According to official figures, 120 people were killed during the Maraş Massacre organized by nationalists against the Alevis on December 19-26, 1978. However, the real number of people killed is estimated to reach a thousand people. More than 200 Alevi houses were burned and nearly 100 workplaces were destroyed.
After these violent events, a total of 804 people were prosecuted, mostly right-wing and far-right extremists. Cases filed in martial law courts continued until 1991. Sentences were reduced by applying a 1/6 reduction to those sentenced to a sentence of imprisonment other than death penalty or a life sentence. The death sentences imposed by the martial law court were overturned by the Turkish Supreme Court.
The book “Maraş Katliamı: Vahşet, Direniş ve İşkence” by researcher, writer, and lawyer Orhan Gazi Ertekin was published by Dipnot Publishing. In an interview with the Armenian newspaper Agos, Ertekin describes the Maraş Massacre as an unfinished crime, continuing today and pending legal punishment:
“This unfinished crime can be seen primarily as an offense that has not yet been punished, and therefore continues to occur today. During all these years, there was no factual legal interruption. The offender continues to commit crimes without interruption. The victim, on the other hand, is still waiting for justice and wishes the criminal attack to end while still being the ongoing subject of crime. The Maraş Massacre represents just such a collection of criminal acts. The massacre is not over. Immediately after the massacre, the victims were even held responsible for the massacre and declared perpetrators. This is one of the well-known structural features in Turkish history; victims of crime and oppression are made perpetrators of their own grievances. The massacre is said to have lasted 5 days. But starting right after the massacre, the victims were tortured for up to a year. Quite tragically, the victims, facing torture, were forced to defend themselves against their torturers for not having killed, wounded or looted their own homes in Maraş. The same ordeal continued in a process that lasted nearly a decade. It appears that the survivors of the Maraş Massacre had to spend the next few decades in survival mode. After feeling the breath of tens of thousands of attackers on their necks for five consecutive days on December 26, 1978, the victims were forced to keep fleeing and seek protection instead of feeling liberated. Tortures and trials continued and led to tens of thousands of people feeling compelled to emigrate from Maraş to all over the world. The perpetrators of the Maraş Massacre did not stop after December 19-26, 1978, but continued. We see and live with the consequences today. In this sense, the Maraş Massacre is an unfinished criminal act pending punishment.”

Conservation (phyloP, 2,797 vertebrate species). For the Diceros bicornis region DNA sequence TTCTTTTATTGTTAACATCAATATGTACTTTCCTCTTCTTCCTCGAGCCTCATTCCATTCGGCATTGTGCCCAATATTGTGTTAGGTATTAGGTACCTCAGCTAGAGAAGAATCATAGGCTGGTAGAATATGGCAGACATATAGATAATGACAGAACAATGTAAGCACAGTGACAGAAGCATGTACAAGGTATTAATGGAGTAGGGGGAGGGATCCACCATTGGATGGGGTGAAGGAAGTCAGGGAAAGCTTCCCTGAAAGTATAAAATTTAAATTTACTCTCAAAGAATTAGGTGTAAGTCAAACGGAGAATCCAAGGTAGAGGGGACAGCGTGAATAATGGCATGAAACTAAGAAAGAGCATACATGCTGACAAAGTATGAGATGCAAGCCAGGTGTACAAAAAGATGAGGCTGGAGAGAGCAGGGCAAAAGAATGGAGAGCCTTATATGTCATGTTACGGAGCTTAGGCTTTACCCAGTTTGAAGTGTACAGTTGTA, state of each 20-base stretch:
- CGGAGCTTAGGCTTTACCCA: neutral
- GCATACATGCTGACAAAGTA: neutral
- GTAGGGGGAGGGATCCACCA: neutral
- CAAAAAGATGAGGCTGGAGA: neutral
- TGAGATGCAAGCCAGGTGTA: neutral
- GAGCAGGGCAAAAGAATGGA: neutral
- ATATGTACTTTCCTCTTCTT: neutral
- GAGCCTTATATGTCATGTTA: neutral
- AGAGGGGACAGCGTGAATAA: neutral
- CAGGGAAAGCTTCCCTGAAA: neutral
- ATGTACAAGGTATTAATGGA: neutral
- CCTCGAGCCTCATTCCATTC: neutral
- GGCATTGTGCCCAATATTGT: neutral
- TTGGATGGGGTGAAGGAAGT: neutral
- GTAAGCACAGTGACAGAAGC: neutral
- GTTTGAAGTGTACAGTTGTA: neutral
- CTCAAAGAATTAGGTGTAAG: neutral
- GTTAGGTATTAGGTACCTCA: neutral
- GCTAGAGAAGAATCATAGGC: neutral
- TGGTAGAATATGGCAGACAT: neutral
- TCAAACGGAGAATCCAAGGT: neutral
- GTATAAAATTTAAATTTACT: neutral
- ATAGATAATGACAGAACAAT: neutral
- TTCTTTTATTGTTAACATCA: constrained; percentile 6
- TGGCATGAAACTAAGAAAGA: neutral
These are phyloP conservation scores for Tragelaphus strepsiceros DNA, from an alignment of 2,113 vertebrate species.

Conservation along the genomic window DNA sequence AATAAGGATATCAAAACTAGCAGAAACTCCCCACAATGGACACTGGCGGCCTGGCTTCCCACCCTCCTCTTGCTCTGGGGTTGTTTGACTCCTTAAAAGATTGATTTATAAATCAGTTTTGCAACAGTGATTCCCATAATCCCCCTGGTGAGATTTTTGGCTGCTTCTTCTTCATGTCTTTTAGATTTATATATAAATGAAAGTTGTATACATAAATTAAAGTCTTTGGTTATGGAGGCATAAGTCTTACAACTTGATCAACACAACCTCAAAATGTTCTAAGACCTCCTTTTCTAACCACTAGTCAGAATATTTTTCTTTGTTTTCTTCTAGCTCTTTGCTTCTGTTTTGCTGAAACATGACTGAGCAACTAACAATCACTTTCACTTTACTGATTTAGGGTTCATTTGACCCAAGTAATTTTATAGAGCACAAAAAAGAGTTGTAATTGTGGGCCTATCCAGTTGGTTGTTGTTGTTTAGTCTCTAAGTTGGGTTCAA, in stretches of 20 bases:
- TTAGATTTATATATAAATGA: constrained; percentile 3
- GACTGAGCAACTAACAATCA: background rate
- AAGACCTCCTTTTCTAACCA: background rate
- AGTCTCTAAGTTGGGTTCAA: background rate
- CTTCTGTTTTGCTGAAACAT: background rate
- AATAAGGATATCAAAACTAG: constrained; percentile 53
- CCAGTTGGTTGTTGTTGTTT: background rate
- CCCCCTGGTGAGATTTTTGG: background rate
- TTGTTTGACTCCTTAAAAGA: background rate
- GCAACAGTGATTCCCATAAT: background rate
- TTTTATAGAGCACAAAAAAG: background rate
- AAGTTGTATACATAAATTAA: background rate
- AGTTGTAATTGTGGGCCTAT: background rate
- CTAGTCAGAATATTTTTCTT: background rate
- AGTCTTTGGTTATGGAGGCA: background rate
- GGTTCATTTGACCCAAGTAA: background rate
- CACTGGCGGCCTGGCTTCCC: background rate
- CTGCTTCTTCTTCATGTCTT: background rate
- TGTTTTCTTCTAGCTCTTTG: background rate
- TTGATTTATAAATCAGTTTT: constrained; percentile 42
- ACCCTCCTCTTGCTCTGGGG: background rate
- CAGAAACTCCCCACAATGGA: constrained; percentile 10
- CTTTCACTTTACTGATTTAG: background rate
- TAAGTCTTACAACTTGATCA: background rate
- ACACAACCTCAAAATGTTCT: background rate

The Maraş Massacre is one of the dark pages of history. No massacre or genocide should ever take place in the process of democratic nation-building. In no country in the world. The covert oppression and marginalization of peoples must end.
Mihayel Rabo is a frequent contributor for Gazete Sabro, the Syriac newspaper published in Turkey.
The views expressed in this op-ed are solely those of the author and do not necessarily represent those of SyriacPress.